It’s paying $815 million in cash. H.D. Smith subsidiaries Triplefin and its PSAO Arete Pharmacy Network are not included in the sale.
Meet the Nike Tanjun sneaker. What’s so special? RunnerClick named it the most comfortable shoe for standing all day. (Rounding out the top three picks were the ironically named Skechers Go Walk 4 Exceed and the New Balance W1765v2.)
Who comes up with this stuff, anyway? Reality (and it’s kinda sad people had to take time to debunk this): Annual vaccinations are more likely to strengthen your immune system.
That’s the result from a Norwegian study that found…
immune system CD4 and CD8 T-cells — which target viruses — had more disease-fighting capability “after multiple annual vaccinations” than those in people who didn’t get the yearly flu shot, the investigators found.
Bonus: The story includes a quote from a doctor with the Best Name Ever: Infection expert Debra Spicehandler.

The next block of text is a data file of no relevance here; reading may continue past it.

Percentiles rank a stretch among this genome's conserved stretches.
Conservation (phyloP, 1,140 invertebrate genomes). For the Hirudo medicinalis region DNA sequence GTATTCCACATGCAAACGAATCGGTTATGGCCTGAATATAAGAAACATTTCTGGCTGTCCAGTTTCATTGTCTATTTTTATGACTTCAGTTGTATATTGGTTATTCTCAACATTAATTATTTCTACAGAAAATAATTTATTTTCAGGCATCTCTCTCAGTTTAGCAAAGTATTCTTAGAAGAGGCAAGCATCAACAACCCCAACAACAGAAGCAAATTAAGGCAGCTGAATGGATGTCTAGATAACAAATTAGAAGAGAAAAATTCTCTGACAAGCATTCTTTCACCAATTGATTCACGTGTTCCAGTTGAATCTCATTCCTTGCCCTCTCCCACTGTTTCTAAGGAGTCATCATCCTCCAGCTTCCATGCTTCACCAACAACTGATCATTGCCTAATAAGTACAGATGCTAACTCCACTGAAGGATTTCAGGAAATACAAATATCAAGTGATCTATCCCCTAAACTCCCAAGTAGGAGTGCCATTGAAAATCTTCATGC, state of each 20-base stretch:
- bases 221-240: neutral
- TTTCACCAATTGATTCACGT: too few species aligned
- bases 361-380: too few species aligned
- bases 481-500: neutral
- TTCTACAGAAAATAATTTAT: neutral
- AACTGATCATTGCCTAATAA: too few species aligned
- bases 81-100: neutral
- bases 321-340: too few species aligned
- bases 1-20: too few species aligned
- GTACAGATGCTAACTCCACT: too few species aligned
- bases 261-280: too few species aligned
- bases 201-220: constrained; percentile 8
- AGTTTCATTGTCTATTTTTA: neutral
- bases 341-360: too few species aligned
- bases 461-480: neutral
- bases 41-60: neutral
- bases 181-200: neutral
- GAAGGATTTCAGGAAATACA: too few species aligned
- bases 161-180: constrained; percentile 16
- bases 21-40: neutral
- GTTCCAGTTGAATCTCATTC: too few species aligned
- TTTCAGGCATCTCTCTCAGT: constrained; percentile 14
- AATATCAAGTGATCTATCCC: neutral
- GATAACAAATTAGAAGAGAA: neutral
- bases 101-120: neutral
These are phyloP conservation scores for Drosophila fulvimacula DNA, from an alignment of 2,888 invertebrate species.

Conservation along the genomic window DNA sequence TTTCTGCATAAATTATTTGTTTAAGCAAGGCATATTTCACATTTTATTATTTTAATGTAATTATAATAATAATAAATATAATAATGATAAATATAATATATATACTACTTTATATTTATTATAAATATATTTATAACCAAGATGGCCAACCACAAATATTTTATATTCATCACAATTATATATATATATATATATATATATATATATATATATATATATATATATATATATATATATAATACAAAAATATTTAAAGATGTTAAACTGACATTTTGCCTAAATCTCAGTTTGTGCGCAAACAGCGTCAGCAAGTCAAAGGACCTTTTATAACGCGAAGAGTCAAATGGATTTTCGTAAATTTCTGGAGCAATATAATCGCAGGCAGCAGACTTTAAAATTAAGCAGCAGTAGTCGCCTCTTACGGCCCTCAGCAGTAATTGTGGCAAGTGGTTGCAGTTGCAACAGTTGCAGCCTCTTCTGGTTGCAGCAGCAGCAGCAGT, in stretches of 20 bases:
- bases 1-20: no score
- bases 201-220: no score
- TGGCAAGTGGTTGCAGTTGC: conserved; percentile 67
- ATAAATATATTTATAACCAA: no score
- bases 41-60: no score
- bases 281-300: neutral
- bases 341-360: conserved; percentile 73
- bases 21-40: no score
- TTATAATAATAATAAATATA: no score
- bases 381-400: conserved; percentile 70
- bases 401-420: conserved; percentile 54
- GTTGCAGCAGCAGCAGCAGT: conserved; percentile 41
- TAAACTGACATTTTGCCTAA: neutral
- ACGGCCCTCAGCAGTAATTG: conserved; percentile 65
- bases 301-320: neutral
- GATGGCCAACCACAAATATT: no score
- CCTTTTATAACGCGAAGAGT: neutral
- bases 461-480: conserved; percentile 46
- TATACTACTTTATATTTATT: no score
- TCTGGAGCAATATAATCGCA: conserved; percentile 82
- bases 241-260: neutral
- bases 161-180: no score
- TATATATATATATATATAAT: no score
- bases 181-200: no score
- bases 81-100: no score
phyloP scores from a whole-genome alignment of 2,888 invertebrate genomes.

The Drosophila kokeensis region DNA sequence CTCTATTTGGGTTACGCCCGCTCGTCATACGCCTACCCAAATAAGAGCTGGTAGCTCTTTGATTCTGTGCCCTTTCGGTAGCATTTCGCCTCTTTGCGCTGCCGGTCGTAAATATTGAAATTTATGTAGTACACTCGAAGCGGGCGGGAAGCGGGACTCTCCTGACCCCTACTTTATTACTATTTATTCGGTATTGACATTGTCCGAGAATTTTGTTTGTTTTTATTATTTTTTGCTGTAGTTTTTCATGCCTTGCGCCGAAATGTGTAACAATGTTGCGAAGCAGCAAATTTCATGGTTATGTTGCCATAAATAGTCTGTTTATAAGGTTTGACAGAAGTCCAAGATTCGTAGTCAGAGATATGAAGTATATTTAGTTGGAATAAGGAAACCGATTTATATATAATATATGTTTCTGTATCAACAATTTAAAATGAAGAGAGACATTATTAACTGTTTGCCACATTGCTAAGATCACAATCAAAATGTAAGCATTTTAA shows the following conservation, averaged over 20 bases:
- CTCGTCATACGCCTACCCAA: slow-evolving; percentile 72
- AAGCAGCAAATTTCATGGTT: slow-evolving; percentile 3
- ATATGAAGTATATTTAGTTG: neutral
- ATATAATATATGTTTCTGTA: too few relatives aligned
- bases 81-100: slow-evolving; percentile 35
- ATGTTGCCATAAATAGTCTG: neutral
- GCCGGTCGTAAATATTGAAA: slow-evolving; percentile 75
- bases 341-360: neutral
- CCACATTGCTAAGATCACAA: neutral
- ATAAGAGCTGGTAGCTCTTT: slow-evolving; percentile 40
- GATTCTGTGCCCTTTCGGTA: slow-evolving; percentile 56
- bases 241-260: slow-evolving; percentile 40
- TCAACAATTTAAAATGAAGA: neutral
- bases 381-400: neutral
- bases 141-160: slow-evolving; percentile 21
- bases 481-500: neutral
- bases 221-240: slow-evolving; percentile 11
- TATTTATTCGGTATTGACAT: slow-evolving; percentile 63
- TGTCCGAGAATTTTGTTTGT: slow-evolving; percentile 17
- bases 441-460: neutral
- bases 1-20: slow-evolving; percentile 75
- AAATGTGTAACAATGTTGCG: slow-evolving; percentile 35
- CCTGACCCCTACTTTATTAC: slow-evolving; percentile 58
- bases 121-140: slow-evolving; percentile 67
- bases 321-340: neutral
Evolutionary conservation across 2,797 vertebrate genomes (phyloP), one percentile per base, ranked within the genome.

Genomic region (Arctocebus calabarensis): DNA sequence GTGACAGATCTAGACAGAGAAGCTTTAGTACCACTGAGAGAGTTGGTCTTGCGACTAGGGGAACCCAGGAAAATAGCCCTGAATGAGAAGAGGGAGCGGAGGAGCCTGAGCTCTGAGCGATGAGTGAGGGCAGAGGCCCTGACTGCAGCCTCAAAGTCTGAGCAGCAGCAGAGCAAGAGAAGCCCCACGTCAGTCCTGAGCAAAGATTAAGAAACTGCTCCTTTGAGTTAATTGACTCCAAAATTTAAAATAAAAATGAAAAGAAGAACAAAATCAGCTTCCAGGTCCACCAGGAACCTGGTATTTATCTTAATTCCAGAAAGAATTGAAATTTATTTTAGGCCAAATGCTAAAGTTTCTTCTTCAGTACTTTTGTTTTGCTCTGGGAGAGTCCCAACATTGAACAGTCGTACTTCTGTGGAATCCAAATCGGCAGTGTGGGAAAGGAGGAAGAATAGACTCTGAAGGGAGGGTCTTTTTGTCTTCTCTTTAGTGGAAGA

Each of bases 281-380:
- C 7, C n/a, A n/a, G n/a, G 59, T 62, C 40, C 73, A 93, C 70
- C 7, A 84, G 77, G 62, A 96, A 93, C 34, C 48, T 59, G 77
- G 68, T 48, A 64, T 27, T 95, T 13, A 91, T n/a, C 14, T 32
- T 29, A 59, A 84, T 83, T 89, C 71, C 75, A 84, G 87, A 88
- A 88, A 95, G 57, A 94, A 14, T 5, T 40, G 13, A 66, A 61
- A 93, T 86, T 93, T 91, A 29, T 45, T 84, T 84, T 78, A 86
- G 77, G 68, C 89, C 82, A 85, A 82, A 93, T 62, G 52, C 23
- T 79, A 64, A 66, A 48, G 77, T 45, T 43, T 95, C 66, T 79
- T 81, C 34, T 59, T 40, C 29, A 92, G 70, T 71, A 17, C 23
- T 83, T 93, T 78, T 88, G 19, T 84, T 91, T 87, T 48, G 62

Check out this story about the last handful of people in America still using iron lungs; they have polio. (Nowadays, of course, vaccinations prevent polio — so no one ever has to suffer this fate again. Sorry, Jim Carrey!)
N-Acetylcysteine is supposed to treat the common cold. But it also seems to attack breast cancer cells — if not outright kill them, at least stop them from spreading.
—Andrew Kantor • Nov. 21, 2017
The White House’s Council of Economic Advisers has calculated the cost of the nation’s opioid epidemic at $504 billion — and that was in 2015. (That’s 2.8 percent of the country’s entire gross domestic product.)
That number takes into account treatment, lost wages, first responders … you get the picture. In other words, it’s money that could be spent on something else.
While you were enjoying your weekend, we were enjoying seeing a couple of* our folks making headlines.
President Liza Chapman was featured on ABC’s WSB Atlanta affiliate, talking about “how pharmacists are stepping up to help with the opioid crisis” (and viewed, we’re told, by about 96,425 people).
Meanwhile, GPhA’s VP of public policy, Greg “Fireball” Reybold, was quoted in the Valdosta Daily Times about the availability of naloxone in Georgia — specifically, that not every pharmacy has it in stock.